Several years ago, I spoke with an aspiring Christian author who had several good book ideas on a wide range of projects for children to adults but, first, wanted to write about their lifelong struggle with a certain sin issue.
Once it was published, they would move on with their life and be a beacon for biblical truth on all sorts of other projects.
My initial reaction when they explained their plan was that no matter what they did from that point on, they would be known as someone with that “sin issue” and, very likely, never be able to get beyond it.
I suggested they write the memoir they mentioned and put it aside in a folder on their computer. More often than not, writing a difficult personal story is cathartic, as it documents God’s faithfulness through shadowy valleys.
But published for the world to read for the rest of your life? You would never be allowed to close that drawer and lock it away.
We are not talking about how God sees you through his righteousness given to you when you were saved. We are talking about how readers view you.
Books never go away, just like everything else on the internet. And there is a difference between sharing a piece of your life in every book you write and writing a book about your life with all the gory details.
Your first few books establish your brand, whether intentionally or unintentionally. Getting some personal things off your chest might be therapeutic. But unless you want to continue that brand for a very long time, you might want to think more about it before jumping headlong into something that the world will use to define you forever.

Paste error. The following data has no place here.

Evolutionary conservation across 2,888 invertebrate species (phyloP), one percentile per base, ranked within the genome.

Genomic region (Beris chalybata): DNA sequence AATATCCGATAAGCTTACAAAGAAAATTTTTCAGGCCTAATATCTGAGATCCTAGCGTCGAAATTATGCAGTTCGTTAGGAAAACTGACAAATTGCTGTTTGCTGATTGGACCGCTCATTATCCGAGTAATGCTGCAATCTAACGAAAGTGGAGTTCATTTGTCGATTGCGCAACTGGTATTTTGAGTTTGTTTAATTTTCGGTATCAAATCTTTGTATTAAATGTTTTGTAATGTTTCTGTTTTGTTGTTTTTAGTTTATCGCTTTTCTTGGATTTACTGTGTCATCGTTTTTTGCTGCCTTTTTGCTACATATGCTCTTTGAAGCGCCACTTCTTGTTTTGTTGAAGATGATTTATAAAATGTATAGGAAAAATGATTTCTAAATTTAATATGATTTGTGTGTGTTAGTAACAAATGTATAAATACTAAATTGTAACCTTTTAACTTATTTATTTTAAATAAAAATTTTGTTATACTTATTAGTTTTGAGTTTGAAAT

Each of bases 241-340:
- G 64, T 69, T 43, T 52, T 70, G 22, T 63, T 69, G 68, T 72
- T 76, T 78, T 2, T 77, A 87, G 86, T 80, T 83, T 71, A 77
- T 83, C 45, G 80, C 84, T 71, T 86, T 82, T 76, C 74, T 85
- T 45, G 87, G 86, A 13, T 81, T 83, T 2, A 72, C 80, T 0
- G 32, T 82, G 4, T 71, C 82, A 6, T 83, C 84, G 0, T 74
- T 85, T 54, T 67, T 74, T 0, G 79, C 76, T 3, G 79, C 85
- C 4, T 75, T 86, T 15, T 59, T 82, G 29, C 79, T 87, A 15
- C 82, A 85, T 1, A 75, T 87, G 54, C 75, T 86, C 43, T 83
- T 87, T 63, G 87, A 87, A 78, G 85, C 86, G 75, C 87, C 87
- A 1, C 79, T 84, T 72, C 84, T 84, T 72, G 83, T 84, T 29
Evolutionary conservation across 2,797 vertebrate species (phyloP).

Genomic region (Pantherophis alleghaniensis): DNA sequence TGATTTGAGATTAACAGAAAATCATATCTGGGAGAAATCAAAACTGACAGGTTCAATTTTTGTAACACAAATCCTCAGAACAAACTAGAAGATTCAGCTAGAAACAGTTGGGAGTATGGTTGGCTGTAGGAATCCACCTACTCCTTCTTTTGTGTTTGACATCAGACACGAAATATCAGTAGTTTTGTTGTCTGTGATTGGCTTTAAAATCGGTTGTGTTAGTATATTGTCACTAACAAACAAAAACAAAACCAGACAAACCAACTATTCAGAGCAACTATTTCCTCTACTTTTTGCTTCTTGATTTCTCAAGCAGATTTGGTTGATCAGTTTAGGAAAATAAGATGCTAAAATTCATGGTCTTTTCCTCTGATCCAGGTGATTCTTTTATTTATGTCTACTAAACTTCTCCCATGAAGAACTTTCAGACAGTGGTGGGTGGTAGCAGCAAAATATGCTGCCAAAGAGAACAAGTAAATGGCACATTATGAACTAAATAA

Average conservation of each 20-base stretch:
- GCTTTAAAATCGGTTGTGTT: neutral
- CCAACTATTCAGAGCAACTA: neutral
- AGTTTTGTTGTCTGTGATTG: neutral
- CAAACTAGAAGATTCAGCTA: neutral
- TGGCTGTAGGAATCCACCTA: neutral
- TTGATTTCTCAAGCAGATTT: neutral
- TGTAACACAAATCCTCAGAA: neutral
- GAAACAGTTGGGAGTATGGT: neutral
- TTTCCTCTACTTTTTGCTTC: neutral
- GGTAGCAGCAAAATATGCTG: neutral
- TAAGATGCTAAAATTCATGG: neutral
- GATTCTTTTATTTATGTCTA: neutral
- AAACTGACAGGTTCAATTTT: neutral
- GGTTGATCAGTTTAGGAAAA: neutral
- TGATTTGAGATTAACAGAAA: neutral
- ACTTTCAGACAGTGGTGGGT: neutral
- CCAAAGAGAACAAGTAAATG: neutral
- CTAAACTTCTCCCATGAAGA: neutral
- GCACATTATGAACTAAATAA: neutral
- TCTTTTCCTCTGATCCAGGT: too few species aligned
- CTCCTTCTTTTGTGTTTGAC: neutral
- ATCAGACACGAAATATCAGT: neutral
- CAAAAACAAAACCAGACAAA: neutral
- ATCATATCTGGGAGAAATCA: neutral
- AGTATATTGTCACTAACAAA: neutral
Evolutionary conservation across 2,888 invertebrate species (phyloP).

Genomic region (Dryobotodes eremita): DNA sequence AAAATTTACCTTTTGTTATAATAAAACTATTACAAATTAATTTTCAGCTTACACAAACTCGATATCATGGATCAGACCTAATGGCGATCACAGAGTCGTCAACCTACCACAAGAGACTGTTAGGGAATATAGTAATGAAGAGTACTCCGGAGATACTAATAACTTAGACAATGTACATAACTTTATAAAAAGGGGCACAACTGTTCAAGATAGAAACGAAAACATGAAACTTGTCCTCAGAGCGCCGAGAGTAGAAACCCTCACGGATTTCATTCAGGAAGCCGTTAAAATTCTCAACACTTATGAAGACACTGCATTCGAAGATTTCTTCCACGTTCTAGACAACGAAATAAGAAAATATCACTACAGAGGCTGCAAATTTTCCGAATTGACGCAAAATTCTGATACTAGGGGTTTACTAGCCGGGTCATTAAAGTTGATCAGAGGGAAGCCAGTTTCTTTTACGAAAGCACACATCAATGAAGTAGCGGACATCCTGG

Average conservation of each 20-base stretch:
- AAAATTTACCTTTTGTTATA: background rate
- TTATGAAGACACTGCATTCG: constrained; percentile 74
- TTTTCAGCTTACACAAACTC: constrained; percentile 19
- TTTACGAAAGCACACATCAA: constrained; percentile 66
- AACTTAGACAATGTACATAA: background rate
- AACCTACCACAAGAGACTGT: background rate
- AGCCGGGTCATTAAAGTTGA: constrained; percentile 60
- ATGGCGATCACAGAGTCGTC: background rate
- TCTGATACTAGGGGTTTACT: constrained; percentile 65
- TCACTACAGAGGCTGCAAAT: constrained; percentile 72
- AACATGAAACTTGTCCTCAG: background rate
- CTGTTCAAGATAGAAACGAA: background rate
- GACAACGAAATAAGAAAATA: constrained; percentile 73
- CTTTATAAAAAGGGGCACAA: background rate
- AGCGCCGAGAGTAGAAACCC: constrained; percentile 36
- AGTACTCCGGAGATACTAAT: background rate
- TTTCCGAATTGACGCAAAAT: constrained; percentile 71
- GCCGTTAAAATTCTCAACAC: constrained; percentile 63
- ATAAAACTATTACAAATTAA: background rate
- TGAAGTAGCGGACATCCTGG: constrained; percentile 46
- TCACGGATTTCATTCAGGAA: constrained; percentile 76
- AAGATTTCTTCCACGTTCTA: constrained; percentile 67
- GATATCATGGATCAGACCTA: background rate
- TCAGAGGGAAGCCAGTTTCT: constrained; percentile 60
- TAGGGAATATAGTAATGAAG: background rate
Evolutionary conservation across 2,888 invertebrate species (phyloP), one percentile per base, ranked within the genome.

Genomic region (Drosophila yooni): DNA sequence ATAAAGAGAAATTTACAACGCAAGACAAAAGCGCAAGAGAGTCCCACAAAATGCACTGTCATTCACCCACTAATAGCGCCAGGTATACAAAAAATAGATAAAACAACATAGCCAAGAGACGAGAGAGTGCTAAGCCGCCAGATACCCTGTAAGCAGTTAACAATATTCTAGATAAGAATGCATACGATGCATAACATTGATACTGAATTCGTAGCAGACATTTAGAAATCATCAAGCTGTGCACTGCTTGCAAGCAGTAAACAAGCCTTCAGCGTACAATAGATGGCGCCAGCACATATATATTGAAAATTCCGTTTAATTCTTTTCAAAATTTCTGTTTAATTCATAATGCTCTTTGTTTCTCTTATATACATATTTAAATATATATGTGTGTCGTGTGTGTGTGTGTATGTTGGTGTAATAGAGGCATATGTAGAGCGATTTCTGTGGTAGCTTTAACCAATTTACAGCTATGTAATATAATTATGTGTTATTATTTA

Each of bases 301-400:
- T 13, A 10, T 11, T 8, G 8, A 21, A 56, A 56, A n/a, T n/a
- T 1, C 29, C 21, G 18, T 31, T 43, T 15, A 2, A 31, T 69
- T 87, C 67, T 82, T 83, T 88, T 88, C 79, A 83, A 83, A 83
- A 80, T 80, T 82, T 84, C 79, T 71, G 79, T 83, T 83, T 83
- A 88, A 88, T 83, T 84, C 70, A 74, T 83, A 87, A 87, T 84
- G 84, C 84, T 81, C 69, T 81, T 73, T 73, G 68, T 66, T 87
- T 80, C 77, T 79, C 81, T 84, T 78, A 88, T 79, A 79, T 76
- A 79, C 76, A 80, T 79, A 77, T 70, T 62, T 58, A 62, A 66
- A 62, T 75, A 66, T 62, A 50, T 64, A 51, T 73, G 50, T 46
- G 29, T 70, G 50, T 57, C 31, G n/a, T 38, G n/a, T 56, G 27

Ricardo Sanchez of Times Square Church in New York wisely said, “The Devil knows your name, but calls you by your sin. God knows your sin, but calls you by your name.”
Readers are not the Devil; but mostly, they will call you by your sins. Readers are not dogs or pigs either, but there are some who will tear you to pieces as Jesus says in the first six verses of Matthew 7:
“Do not judge, or you too will be judged. For in the same way you judge others, you will be judged, and with the measure you use, it will be measured to you.
“Why do you look at the speck of sawdust in your brother’s eye and pay no attention to the plank in your own eye? How can you say to your brother, ‘Let me take the speck out of your eye,’ when all the time there is a plank in your own eye? You hypocrite, first take the plank out of your own eye, and then you will see clearly to remove the speck from your brother’s eye.
“Do not give dogs what is sacred; do not throw your pearls to pigs. If you do, they may trample them under their feet, and turn and tear you to pieces (NIV).
Any counselor or pastor warns a person with a difficult past to be careful with whom you share your story.
The same works for books, where anything you write can and will be used to define you forever in the world’s eyes.
Thank God we have a heavenly father who doesn’t.